Grassroots Advocacy Tool Kit - Courtesy of BMS



Personal advocacy can be done by an individual on their own behalf or for a family member or a friend. An individual or personal advocate looks out for the best interests of a patient as they move through the treatment of their disease. A personal advocate can be a family member, close friend, co-worker, or healthcare professional. An advocate can help ensure a patient understands the different types of medications that are prescribed, assist in tracking the side effects of medications, and listen closely when meeting with members of the patient’s healthcare team. This individual can also help a patient understand their rights and ensure those rights are upheld. Advocating at the federal or national level within the legislative regulatory processes is equally important. On a legislative front, it can be accomplished in your elected official’s home district or on Capitol Hill in Washington D.C. Within the regulatory process, it can be accomplished through patient interaction with the FDA, other government agencies or national organizations. It is important that the people who are part of the legislative and regulatory processes hear stories from those who are personally affected. It is your personal story tied in with facts about your own experience that can bring elected officials and regulators to become emotionally engaged with a particular issue. Your advocacy efforts may focus on a letter campaign or petition for change, or they may focus on a congressional ‘call-in’. There are multiple ways to ensure your voice is heard within the legislative and regulatory processes. For examples of ways to advocate within the legislative process, reference chapter on Engaging with Elected Officials. For examples of ways to advocate within the regulatory process, reference chapter on Engaging with Regulators. FEDERAL / NATIONAL ADVOCACY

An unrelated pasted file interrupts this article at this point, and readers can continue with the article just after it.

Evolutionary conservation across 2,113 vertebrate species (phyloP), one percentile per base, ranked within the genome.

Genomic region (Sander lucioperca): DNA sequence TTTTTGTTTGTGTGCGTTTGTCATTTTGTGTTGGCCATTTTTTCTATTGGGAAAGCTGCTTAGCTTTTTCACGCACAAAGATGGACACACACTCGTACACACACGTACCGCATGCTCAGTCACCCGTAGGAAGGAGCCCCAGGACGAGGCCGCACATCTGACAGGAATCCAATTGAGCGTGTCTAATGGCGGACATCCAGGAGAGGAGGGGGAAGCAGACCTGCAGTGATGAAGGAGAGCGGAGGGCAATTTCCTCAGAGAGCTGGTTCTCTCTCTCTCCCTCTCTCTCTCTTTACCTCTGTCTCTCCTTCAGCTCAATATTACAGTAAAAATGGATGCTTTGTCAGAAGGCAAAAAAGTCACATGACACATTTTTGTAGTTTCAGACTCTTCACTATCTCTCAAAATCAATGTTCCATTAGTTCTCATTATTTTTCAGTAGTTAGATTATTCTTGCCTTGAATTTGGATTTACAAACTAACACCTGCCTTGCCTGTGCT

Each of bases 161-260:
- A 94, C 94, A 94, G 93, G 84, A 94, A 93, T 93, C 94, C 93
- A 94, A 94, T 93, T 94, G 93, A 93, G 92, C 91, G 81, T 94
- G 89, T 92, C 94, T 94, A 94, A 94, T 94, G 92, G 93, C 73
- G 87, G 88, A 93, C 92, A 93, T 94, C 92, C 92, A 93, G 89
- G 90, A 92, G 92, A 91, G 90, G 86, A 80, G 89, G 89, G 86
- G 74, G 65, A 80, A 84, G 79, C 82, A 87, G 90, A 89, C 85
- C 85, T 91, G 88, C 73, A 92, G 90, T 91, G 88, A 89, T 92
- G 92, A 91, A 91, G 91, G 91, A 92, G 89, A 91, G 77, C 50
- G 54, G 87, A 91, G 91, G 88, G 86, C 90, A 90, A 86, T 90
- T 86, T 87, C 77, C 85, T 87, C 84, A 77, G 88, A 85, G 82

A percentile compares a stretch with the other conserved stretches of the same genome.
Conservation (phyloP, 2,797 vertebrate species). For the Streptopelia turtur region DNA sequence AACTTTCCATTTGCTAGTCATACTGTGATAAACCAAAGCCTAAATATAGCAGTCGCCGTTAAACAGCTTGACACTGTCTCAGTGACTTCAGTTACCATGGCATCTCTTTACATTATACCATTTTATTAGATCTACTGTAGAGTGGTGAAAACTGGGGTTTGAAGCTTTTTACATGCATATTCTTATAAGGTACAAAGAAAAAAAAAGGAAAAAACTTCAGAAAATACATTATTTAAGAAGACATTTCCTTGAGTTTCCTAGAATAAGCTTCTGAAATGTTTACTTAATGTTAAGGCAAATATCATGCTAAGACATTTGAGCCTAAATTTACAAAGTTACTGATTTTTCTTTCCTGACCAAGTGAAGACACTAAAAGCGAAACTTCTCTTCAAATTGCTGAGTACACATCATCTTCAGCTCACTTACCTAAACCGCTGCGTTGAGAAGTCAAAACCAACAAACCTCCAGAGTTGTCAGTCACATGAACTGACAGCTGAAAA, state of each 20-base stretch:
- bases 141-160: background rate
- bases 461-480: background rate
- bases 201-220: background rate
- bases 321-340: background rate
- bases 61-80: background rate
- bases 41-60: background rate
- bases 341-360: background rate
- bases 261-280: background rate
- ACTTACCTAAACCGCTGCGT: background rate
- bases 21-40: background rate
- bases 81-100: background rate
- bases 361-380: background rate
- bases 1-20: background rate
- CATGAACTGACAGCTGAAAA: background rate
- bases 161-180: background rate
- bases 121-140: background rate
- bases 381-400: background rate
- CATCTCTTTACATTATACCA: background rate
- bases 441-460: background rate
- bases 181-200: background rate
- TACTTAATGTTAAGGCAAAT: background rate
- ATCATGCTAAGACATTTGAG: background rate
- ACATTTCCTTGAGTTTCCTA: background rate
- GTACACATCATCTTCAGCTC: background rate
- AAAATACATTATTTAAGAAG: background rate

There exist opportunities to engage with elected officials and regulatory agencies at the state level. Research and determine if there are any state- level advocacy organizations or associations that are already tackling your issue before starting this journey on your own. The collective voice can be very powerful, and this may be a more effective way of accomplishing your goal than going it alone. Communication with your state legislators and regulators can have a significant effect on healthcare issues. As a resident of your state, you are a constituent to whom elected members of the legislature have a responsibility. Elected officials and their staff carry out that responsibility by meeting with their constituents and hearing their stories or concerns. On the state level, regulatory agencies carry out their responsibilities through state health departments, state insurance agencies, state medical and pharmacy boards and other agencies. An advocate’s voice can make a difference within all of these agencies, and on all of these boards. To learn about advocating within these regulatory bodies, reference chapter on Engaging with Regulators. Local community advocacy involves bringing attention to a particular issue that might affect others within your community. It can involve the creation of programs and services to educate your community and raise awareness of the cause. Through this type of advocacy, partnerships and collaborations can develop that help influence both the development and implementation of public policies. By bringing people together in your local area or organizing a town hall meeting, you can increase the awareness of a healthcare issue through collective voices. To learn more about organizing a town hall meeting, reference section on Engaging with Elected Officials. LOCAL COMMUNITY ADVOCACY


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